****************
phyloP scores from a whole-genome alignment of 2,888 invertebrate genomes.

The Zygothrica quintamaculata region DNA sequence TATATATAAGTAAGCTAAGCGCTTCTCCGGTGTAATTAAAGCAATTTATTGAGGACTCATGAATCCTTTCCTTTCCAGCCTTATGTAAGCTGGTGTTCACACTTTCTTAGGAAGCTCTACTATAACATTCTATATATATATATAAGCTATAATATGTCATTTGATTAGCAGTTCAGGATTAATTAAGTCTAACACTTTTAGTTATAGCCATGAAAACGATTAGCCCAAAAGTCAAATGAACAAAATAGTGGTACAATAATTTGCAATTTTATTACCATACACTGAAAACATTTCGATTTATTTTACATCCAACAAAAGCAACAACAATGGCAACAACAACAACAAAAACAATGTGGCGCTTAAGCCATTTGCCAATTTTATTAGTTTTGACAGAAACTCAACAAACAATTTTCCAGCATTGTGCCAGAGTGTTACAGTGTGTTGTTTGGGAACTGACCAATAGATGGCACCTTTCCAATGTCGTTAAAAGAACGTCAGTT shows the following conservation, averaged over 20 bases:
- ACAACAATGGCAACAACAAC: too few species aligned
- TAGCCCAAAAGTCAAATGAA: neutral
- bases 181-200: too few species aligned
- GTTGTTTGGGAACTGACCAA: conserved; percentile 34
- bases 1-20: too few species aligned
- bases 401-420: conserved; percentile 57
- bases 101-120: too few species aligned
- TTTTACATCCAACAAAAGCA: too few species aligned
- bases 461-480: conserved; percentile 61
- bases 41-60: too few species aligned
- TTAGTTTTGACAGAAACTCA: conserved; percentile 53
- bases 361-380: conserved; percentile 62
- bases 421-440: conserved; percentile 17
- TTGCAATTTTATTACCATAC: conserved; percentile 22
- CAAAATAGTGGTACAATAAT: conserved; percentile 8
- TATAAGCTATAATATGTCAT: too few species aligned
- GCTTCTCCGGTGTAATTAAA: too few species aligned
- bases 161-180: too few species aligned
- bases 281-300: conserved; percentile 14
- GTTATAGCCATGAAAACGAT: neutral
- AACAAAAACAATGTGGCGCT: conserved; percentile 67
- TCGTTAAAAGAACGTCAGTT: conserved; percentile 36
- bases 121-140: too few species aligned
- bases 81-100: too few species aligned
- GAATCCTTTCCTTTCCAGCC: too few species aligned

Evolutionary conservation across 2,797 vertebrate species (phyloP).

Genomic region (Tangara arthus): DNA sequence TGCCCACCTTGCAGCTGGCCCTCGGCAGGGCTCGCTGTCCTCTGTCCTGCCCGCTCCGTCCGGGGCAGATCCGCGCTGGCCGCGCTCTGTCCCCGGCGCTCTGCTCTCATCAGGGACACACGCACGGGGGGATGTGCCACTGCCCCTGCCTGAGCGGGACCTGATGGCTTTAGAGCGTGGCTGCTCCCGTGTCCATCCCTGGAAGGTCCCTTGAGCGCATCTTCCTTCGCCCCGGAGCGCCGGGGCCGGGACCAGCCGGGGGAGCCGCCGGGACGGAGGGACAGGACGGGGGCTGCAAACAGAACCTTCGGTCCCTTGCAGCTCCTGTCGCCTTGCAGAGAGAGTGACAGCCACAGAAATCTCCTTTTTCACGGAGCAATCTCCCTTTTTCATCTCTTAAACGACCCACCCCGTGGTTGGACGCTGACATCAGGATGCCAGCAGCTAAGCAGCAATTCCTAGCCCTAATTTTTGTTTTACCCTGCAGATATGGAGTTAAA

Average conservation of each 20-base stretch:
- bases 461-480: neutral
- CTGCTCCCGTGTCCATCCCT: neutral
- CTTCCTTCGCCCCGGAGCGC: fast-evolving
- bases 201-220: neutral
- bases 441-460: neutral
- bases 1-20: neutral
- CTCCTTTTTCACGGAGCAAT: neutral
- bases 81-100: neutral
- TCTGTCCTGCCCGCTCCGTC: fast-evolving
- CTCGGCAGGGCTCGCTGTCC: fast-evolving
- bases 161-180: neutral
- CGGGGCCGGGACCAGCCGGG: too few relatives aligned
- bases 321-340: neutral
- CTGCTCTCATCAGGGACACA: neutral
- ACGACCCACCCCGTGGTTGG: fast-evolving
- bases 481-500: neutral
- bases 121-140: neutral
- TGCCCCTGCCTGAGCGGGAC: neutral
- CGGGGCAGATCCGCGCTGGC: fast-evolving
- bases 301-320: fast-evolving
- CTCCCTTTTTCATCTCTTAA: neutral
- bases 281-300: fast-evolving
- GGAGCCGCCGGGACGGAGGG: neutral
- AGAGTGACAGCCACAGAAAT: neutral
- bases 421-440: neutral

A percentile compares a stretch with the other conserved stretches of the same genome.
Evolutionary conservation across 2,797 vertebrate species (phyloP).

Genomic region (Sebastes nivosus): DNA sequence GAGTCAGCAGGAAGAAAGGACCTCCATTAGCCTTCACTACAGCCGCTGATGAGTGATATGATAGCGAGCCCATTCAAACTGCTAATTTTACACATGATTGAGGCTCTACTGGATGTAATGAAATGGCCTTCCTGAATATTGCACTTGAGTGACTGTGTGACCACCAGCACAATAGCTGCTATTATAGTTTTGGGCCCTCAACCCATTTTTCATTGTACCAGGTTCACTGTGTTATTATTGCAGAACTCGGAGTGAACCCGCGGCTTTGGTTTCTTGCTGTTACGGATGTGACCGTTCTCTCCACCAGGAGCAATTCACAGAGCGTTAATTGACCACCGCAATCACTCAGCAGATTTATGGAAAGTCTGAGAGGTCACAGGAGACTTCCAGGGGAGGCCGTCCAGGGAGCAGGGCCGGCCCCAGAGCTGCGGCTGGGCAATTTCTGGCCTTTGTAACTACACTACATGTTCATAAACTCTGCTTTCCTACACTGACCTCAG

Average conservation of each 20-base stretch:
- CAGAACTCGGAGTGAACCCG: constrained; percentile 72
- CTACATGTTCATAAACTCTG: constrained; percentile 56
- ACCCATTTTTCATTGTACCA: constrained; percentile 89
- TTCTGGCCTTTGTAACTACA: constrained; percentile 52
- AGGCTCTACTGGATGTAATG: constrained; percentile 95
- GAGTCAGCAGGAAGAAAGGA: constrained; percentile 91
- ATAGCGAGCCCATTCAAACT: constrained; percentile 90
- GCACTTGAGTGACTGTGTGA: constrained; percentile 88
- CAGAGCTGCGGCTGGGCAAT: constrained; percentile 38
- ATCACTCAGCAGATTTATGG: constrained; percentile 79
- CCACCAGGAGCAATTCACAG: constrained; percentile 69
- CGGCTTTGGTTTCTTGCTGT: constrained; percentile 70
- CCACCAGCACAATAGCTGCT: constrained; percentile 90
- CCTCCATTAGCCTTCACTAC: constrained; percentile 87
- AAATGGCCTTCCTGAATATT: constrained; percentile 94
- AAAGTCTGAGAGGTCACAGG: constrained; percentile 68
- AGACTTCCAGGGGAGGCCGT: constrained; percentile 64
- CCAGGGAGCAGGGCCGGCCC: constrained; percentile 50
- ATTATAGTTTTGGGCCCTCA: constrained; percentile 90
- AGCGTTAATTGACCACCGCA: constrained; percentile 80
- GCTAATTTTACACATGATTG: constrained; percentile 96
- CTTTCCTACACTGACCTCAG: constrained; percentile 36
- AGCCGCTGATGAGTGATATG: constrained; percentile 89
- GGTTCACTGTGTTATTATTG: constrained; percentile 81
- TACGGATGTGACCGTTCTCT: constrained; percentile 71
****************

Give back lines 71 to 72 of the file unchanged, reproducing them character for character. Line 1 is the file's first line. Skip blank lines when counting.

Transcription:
- CGGCTTTGGTTTCTTGCTGT: constrained; percentile 70
- CCACCAGCACAATAGCTGCT: constrained; percentile 90